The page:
Both feels will reinforce the appropriate swing feel and clubface appropriations to straighten out an errant ball-flight.  They will also give you a precursor and a singular focus to what you need to do when you hit the upcoming shot.

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On-course announcer and analyst Mark Immelman is passionate about the game of golf. As a decorated instructor, award-winning NCAA college golf coach, and an accomplished golfer, Mark brings a robust knowledge and vast experience to his role as a television broadcaster and golf instructor. He is currently a Golf Analyst for CBS Sports HQ, and an Analyst and On-course Announcer for CBS Sports and Golf on CBS. He currently also serves as a Studio Analyst and an On-course Announcer for PGA TOUR Live  for PGA TOUR Live.

The older brother to 2008 Masters Champion, Trevor Immelman, Mark grew up in Somerset West, South Africa. After a successful amateur career in South Africa he was offered a golf scholarship to Columbus State University (Columbus , GA). He enjoyed a prolific collegiate tenure highlighted by his four-time All-America selections, two-time Academic All-America awards, and two NCAA Div. II National Championship victories. After graduation, Mark had a short season as a playing professional, but quickly turned his attention to his true passion – golf teaching.

As a golf instructor, Mark believes in cultivating ability and talent by providing comprehensive, holistic golf instruction that is easily understandable and of the highest quality to golfers of all abilities and skill levels. His passionate approach and keen knowledge of the game have led to him being a sought-after mind by leading Professional and Amateur golfers alike. Through his career he has taught and/or consulted to PGA TOUR and European Tour professionals and tournament winners such as: Larry Mize, Loren Roberts, Trevor Immelman, Scott Brown, Patton Kizzire, Louis Oosthuizen and Will Wilcox. He has been recognized as one of “Golf Digest’s Top 20 Instructors Under 40”, Golf Digest’s “Best Teachers in the State of Georgia” and Georgia Trend Magazine’s “Top 40 Under 40 – Georgia’s Best and Brightest”.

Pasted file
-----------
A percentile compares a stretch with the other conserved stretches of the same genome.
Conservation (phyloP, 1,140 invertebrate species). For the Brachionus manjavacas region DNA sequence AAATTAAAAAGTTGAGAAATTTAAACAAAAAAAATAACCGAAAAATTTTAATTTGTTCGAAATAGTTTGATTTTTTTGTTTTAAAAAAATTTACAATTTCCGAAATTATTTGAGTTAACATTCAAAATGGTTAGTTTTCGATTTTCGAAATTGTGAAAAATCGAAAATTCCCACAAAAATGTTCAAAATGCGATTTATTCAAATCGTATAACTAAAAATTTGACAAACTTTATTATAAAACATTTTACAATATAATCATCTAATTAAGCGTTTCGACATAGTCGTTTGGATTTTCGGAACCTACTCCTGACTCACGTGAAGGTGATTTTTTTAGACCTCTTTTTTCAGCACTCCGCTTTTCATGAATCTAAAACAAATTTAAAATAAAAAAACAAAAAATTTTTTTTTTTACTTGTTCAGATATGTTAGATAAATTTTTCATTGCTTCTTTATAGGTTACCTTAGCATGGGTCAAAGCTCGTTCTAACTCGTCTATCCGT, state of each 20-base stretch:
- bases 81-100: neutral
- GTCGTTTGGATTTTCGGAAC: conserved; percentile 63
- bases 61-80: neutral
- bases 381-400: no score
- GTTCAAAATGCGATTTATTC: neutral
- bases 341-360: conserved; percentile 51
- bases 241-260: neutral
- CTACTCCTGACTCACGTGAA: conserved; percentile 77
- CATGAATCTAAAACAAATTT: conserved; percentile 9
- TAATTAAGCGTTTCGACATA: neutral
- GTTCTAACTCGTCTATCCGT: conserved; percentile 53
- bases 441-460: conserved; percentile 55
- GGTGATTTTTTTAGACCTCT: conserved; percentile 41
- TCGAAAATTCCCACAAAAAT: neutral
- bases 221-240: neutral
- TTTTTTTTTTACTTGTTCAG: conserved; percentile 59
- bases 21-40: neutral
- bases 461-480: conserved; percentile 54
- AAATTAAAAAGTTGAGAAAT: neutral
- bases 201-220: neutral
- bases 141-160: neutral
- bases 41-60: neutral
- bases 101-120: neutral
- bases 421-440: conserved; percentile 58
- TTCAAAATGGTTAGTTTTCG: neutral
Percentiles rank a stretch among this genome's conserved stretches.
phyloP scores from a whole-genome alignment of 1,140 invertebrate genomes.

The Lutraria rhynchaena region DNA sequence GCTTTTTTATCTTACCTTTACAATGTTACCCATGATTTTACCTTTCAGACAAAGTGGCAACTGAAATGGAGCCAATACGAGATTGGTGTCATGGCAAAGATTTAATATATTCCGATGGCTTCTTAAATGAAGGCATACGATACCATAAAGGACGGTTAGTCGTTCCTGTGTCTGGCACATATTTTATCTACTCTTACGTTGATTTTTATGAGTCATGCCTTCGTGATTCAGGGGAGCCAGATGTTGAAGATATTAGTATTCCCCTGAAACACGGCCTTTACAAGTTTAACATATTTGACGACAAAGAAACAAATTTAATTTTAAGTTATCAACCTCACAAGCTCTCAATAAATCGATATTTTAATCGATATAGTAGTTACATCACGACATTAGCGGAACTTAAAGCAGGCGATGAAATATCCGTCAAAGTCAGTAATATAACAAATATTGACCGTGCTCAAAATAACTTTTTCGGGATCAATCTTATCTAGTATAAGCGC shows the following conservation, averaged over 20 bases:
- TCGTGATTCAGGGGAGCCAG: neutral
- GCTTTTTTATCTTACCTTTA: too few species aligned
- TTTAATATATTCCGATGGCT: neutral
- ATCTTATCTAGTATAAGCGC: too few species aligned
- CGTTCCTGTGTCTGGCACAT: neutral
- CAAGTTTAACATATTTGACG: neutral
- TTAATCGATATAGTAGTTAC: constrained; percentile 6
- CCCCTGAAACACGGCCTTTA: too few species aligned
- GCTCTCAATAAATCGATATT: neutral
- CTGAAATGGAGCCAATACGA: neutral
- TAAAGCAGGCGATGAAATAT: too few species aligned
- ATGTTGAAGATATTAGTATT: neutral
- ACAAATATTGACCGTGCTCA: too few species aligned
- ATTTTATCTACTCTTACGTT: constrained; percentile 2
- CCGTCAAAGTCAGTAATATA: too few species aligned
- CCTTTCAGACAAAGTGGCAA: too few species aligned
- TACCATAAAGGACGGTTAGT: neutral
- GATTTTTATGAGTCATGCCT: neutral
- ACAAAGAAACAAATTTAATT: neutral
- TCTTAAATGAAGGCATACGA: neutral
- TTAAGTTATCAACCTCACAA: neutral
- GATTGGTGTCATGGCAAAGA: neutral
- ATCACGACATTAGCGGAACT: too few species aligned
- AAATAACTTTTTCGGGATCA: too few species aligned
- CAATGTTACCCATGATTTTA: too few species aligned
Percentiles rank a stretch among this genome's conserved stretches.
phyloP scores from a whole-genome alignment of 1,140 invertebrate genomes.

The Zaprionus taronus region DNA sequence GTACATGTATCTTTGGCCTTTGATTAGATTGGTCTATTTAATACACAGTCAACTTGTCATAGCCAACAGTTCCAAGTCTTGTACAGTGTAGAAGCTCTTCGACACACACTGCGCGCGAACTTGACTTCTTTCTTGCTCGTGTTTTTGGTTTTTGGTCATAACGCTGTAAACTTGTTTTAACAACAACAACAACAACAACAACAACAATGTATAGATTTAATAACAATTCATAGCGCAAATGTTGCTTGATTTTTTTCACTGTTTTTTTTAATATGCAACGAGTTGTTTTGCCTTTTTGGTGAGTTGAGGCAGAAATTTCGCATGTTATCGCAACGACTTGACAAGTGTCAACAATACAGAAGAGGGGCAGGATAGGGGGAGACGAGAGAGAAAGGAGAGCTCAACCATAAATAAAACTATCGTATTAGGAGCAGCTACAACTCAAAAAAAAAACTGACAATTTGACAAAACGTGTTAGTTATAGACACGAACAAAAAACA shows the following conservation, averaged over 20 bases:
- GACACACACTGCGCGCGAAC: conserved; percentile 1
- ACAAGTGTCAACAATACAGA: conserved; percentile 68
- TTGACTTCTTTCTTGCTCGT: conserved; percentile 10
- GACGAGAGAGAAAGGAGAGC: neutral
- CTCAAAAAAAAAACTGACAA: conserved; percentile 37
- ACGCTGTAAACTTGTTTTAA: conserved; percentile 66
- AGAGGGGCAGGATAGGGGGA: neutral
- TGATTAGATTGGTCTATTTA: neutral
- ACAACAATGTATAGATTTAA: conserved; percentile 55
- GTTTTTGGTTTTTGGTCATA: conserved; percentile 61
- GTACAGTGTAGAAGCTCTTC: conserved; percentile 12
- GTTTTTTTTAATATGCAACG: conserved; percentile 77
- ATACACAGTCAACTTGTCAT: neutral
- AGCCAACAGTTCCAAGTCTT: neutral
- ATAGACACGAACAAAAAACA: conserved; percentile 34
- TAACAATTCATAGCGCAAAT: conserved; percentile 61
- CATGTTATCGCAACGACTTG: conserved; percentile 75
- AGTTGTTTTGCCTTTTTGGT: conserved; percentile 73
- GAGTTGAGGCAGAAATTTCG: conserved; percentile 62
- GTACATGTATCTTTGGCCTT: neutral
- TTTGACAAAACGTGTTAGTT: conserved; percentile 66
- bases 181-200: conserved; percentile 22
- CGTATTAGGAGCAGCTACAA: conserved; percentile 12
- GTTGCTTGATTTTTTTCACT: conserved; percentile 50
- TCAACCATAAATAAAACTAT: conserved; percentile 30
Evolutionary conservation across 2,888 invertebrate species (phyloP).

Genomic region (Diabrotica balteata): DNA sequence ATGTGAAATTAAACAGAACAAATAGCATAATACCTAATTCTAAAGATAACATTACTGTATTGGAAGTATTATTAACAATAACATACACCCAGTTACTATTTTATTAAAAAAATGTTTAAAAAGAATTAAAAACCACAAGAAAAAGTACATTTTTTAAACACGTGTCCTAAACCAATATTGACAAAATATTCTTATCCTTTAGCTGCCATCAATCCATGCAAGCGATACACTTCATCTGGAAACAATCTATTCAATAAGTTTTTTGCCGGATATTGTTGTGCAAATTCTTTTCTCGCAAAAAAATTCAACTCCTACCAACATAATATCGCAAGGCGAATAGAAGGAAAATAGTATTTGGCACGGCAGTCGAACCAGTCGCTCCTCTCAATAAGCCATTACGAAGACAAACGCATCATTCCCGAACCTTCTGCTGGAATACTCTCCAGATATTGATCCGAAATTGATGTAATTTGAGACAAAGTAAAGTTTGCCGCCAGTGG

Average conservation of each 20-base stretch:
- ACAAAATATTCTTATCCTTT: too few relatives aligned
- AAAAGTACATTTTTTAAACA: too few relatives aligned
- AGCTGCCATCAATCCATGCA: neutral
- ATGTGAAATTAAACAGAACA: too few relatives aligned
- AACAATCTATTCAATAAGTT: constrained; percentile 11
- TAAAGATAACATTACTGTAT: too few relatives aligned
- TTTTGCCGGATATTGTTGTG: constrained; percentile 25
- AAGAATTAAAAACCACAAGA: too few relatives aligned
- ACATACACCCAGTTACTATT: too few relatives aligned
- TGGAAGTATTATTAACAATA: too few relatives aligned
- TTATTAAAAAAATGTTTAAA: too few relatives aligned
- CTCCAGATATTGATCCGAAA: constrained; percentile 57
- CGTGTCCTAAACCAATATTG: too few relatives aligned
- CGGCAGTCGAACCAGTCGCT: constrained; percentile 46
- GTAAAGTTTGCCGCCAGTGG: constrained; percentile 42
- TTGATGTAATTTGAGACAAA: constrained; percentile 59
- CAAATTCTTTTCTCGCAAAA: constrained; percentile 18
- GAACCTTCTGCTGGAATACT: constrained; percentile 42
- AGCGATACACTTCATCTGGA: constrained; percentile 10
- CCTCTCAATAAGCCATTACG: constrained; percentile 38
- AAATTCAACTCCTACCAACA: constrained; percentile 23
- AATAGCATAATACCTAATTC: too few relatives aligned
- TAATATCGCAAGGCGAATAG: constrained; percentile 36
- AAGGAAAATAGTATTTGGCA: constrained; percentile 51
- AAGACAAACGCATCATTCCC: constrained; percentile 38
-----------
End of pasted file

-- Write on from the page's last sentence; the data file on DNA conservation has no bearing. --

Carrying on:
As a NCAA College Coach at Columbus State University (since 2001) Mark continues to coach the Columbus State Men’s Golf Team and his program is a perennial contender for Conference and National Titles. He is a two-time NCAA Div. II Atlantic/Southeast Region Coach of the Year, two-time Peachbelt Conference Coach of the Year, and the 2009 NCAA Div. II National Coach of the Year.

In 2019 Mark was selected as Captain and Coach of the (Arnold) Palmer Cup International Team. His team triumphed over the United States Team in the Palmer Cup Matches held at The Alotian Club outside of Little Rock, AR.

Mark’s additional broadcast duties include being a guest analyst on the CBS Sports “First Cut Podcast”. CBS Sports also uses Mark’s unique voice for audio and promotional PGA TOUR advertisements and promotional reads.

He has also served a 6-year tenure as a Play-by-Play Announcer for Sirius/XM PGA TOUR Radio.

Additionally, Mark hosts “On the Mark”, a PGA TOUR Podcast, which to date has been downloaded more than 3 million times in more than 125 countries.

He has also written golf instructional columns and articles for Golf Digest SA, Golf Digest USA and is currently penning instructional pieces for Golf Magazine. As an author, Mark has published two e-Books on golf instruction: “Scandalously SImple – The Easy Way to Accurate Golf Shots” and “Golf is a Game of Recovery”.